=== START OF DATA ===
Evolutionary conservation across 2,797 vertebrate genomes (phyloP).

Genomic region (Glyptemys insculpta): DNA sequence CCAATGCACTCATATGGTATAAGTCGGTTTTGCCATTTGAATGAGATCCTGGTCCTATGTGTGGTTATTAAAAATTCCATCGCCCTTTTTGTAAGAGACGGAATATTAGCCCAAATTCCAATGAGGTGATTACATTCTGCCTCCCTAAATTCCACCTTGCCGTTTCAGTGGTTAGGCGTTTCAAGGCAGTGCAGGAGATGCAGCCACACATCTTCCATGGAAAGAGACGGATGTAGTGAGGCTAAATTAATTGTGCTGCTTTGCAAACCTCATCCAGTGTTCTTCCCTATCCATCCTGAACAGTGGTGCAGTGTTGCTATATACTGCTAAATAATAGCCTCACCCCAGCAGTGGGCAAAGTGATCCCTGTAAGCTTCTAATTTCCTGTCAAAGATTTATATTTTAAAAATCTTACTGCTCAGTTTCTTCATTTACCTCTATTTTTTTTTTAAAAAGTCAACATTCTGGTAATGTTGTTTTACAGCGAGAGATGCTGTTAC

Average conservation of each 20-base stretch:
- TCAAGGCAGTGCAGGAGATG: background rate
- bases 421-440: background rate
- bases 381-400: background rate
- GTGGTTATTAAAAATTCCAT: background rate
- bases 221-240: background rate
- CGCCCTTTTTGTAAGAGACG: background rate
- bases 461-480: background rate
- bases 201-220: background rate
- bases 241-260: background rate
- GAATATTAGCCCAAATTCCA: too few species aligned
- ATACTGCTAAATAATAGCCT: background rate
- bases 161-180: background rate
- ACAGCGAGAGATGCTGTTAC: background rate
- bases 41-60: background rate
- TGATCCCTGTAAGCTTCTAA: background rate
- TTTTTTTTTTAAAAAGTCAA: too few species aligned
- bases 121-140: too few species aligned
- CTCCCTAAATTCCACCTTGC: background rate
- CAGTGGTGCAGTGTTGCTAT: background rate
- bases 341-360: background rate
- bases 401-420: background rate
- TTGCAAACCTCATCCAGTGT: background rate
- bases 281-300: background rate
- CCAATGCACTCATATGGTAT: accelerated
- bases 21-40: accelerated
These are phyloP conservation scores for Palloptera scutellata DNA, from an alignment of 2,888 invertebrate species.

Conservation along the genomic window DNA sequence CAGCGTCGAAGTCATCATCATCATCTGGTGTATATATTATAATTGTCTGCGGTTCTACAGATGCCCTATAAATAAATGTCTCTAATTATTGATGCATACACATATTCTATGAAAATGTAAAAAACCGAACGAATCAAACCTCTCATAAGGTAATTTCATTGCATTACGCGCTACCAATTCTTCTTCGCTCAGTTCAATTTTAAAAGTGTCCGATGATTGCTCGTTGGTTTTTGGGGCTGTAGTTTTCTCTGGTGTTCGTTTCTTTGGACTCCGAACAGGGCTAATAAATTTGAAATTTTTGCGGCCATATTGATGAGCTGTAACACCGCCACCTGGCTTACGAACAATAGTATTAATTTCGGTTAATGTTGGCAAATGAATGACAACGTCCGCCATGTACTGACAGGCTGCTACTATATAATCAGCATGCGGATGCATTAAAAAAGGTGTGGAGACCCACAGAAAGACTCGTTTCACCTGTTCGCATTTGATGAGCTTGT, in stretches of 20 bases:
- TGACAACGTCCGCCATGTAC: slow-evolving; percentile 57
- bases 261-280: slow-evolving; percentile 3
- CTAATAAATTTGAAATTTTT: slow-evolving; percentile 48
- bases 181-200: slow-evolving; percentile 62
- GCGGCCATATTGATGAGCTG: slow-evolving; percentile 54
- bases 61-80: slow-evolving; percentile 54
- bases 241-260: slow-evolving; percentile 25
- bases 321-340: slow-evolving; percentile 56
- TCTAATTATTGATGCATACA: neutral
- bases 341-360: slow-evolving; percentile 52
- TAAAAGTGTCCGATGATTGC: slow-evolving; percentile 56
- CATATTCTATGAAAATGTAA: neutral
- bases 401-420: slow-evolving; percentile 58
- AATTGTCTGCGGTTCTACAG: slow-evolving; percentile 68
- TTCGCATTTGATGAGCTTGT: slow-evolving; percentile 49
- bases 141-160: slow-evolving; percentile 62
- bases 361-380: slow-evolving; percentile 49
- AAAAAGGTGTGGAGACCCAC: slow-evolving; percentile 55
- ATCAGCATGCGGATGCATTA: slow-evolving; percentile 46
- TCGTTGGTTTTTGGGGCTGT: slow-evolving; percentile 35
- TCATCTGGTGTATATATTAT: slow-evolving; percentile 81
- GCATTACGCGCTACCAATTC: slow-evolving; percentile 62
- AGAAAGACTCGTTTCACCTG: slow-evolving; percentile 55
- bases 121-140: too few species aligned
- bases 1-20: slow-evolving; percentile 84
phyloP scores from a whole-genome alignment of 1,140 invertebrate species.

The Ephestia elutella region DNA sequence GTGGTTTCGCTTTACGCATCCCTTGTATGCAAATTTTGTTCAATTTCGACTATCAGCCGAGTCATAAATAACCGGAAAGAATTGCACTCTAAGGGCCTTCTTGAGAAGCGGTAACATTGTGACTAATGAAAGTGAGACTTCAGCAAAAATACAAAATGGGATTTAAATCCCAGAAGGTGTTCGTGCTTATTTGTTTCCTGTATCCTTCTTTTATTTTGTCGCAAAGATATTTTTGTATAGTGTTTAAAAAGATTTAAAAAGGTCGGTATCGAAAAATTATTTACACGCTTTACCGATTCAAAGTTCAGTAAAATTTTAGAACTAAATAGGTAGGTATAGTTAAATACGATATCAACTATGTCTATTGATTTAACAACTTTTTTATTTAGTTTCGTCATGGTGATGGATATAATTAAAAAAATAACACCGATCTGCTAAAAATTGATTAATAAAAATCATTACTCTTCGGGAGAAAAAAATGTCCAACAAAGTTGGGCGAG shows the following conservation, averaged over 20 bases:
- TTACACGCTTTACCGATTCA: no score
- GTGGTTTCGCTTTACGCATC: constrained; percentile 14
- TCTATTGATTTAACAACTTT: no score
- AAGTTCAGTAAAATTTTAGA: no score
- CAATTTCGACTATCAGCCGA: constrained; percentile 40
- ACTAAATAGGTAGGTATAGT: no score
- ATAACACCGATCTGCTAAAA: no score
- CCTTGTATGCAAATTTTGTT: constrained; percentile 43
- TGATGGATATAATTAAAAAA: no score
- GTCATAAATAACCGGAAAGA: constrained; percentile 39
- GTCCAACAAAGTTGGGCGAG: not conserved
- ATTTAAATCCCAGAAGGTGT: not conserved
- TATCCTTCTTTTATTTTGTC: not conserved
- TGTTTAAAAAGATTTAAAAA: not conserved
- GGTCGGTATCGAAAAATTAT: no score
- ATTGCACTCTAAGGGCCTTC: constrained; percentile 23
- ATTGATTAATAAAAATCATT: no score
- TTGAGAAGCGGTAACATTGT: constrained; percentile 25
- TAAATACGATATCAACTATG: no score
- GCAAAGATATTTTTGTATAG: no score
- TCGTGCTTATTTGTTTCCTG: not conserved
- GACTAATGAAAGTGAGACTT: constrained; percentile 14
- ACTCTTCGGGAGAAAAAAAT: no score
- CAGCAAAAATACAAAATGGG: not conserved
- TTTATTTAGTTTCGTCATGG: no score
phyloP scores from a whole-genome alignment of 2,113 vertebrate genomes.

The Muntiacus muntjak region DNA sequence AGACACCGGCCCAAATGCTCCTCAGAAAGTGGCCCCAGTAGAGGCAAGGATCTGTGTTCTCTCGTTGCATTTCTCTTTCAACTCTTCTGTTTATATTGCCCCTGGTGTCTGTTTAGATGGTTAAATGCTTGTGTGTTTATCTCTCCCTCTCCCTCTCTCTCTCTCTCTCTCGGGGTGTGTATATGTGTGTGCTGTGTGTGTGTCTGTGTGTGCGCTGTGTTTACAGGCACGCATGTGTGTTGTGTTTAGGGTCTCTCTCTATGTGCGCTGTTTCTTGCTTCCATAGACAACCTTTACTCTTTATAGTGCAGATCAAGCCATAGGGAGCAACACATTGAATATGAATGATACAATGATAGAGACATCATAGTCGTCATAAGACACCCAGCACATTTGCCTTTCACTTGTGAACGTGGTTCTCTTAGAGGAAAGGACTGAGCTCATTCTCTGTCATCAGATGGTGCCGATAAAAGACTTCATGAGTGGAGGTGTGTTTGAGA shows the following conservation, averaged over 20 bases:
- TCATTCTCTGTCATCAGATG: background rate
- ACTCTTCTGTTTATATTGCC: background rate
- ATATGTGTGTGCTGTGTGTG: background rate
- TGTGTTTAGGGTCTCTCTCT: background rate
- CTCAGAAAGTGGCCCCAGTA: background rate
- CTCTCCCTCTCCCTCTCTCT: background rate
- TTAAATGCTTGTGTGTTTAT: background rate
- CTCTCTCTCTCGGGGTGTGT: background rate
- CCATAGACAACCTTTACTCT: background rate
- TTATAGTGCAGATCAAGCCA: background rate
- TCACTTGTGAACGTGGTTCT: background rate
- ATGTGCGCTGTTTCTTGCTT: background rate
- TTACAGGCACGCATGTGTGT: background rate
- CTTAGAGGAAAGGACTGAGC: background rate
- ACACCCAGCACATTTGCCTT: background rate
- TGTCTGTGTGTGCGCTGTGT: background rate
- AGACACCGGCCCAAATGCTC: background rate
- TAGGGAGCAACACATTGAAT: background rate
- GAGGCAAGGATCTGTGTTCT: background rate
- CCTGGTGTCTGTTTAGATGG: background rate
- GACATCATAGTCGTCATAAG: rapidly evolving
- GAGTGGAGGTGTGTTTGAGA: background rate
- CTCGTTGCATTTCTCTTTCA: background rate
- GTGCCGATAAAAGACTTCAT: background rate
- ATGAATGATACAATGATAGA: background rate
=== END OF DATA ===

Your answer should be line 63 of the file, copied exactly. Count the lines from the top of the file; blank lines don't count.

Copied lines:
- ACTAAATAGGTAGGTATAGT: no score